wandering the 'streets' of Venice
Many people only think of Piazza San Marco when visiting Venice, but there is so much more. Churches around almost every corner, 'streets' that come in many different sizes - most too small for a car even if they were allowed, and the canals - these too come in many different sizes. Just walking the labyrinth of 'streets' and getting lost in it all. The streets and canals can be of several different types: Fondamente, calli, salizzzade, canali, rii, ponti, rii terra, and sottoportico - which are translate to: street along a canal, narrow street, paved road, channel, small channel, bridge, a channel covered over to make a street, and covered passageways.
The best way to discover the hidden little secrets is to just head off down a path and follow what interests your eyes. You'll eventually find a yellow sign directing you to some tourist attraction, or you may just find yourself at a dead end. If this happens, just head off in another direction, and if you find yourself at another dead end - don't worry about it, your on vacation and it's not like you've gotta be somewhere.
Get your bearings from the tower
Arriving at St Marks Square it may be sensible to visit the bell tower to obtain a 360 degree vista of Venice. Cost is €8 (2009) and it is open all day long. The lift takes you up to below the bells and you have a wide stone platform enclosed by wire to allow great views. Look down to the square itself and see the tables opposite Florians - unsurprisingly empty when the sun is at its hottest.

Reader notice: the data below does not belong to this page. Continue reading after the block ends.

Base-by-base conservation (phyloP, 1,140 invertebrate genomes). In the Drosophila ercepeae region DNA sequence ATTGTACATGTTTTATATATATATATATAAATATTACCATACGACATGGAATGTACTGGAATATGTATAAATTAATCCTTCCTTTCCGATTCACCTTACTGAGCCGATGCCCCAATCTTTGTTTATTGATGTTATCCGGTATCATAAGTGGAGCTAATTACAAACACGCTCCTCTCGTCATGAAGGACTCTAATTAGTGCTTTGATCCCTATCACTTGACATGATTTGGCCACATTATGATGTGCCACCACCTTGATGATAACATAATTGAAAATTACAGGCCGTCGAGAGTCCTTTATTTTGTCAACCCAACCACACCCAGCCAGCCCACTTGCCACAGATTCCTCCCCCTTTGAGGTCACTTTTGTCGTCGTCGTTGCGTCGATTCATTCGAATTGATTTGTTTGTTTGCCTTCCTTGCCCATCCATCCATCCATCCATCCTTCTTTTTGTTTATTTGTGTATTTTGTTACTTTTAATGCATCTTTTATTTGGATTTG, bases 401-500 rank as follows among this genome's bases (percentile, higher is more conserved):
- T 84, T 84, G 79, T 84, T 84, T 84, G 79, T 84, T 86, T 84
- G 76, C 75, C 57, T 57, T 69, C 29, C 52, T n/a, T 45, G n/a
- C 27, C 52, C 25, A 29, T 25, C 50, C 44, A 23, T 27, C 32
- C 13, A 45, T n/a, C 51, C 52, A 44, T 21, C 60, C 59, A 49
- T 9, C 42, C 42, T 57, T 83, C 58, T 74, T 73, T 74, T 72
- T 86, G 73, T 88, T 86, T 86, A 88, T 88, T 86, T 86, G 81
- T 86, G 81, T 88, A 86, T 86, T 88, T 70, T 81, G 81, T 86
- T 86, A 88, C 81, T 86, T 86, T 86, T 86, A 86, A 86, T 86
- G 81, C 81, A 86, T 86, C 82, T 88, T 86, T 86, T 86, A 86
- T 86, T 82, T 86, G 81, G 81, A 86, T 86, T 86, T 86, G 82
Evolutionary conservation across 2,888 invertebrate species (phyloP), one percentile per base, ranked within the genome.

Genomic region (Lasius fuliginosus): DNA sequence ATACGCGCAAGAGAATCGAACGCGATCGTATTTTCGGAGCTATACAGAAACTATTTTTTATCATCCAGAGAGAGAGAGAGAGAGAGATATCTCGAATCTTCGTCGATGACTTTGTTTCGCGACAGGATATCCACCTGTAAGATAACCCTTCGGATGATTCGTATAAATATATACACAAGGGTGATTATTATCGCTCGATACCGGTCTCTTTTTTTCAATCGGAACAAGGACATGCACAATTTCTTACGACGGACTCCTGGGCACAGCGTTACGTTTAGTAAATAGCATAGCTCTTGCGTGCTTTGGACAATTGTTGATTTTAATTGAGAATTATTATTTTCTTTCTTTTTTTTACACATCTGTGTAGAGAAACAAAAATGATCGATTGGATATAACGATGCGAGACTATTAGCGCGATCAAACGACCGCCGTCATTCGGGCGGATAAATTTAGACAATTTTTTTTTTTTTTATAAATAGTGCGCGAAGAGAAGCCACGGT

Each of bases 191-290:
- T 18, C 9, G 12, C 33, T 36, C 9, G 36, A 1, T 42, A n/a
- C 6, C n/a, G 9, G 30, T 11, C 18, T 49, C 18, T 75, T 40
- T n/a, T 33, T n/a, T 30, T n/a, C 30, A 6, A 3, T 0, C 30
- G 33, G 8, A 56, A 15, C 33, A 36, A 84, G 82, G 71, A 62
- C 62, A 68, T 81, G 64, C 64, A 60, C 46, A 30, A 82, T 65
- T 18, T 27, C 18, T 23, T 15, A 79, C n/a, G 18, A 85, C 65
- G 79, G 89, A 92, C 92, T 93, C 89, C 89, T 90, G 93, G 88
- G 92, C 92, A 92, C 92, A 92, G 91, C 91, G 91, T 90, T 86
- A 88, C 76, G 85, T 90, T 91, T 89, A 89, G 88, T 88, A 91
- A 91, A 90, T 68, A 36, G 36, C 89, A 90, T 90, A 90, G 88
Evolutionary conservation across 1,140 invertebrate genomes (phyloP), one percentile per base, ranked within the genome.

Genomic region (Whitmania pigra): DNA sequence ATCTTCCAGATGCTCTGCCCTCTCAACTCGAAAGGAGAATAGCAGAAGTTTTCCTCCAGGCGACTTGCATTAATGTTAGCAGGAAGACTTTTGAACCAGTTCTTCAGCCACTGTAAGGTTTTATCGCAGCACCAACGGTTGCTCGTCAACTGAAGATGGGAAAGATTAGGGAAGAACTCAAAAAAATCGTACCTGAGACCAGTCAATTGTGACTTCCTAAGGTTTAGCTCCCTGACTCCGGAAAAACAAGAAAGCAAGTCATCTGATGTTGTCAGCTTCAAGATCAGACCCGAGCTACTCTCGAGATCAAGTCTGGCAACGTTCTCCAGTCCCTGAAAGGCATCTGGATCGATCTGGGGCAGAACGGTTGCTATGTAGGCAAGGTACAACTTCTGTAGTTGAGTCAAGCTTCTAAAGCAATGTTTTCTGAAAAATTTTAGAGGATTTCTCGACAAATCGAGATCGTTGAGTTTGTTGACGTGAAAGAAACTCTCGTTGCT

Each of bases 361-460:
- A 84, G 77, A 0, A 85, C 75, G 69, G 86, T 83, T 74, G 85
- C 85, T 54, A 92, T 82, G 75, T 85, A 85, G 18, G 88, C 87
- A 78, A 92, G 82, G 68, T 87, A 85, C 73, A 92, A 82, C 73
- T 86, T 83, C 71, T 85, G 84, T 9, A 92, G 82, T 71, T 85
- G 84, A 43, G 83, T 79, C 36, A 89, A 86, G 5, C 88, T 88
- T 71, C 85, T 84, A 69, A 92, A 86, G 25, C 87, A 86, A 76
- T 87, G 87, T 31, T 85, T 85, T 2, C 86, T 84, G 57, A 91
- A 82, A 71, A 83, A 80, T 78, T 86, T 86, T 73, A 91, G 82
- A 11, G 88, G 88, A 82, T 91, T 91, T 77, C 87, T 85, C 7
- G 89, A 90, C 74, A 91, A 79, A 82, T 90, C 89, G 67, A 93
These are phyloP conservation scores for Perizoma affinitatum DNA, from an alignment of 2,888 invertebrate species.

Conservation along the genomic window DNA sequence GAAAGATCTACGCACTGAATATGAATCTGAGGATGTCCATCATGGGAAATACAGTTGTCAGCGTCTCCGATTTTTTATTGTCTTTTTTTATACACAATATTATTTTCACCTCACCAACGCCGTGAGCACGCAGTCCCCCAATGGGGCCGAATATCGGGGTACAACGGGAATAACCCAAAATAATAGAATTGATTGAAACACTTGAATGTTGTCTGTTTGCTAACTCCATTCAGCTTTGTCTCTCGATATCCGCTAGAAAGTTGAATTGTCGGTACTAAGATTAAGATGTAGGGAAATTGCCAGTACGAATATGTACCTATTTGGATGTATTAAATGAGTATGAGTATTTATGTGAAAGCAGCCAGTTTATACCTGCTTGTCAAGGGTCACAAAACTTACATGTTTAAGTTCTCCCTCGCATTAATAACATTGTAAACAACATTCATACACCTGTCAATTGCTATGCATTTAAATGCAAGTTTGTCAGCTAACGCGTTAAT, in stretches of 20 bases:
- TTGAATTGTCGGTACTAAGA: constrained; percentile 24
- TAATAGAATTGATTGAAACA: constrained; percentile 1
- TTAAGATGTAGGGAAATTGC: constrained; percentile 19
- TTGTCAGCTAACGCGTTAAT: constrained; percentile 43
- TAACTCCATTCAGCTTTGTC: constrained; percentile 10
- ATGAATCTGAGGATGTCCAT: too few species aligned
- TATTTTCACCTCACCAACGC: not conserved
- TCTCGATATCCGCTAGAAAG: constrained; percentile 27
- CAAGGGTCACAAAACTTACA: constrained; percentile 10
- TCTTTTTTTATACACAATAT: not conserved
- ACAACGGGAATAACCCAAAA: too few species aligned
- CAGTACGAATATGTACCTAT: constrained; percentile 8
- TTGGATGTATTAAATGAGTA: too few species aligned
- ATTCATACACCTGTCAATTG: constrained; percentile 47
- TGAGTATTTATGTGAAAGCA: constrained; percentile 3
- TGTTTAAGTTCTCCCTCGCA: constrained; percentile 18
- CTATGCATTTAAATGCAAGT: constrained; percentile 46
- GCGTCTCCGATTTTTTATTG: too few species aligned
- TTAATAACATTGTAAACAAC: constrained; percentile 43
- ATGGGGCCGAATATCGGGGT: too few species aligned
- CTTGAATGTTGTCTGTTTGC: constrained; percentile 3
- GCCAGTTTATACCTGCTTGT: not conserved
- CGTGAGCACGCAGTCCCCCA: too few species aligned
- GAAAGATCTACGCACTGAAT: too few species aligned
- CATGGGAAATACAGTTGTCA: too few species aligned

See the distant Lido although not the sandy beach. Admire the beauty of the Basilica di Santa Maria della Salute. Enjoy another aspect of the Basilica this time from a birds eye.
Venice - Basillica di San Marcos, side entrance
At the Basillica di San Marcos, is done in style. You can see fluted columns, friezes, statues of people and griffins, a pope, cherubs and a whole passle of other things, just get up close and personal to see it all.
Oh almost forgot to mention, the entrance to Basillica di San Marcos is restricted by dress code, if you have shorts, sandals or short sleeved dress, you will not be allowed entrance...so come prepared.
By law, accomodations in Italy must display the room prices in the rooms. In every room you will find a form that publishes the minimum and maximum price for the room. So if you were told a different price, don't hesitate to complain at the reception.
Surviving Venice in the Summer
During the summer it is hot. And I live in Houston, Texas so I know what hot is, trust me! So make sure to bring a battery operated, hand-held fan or something to cool yourself with while wandering Venice. These battery operated ones can be found at Walmart, Hobby Lobby, etc for under $5. You can thank me later ;)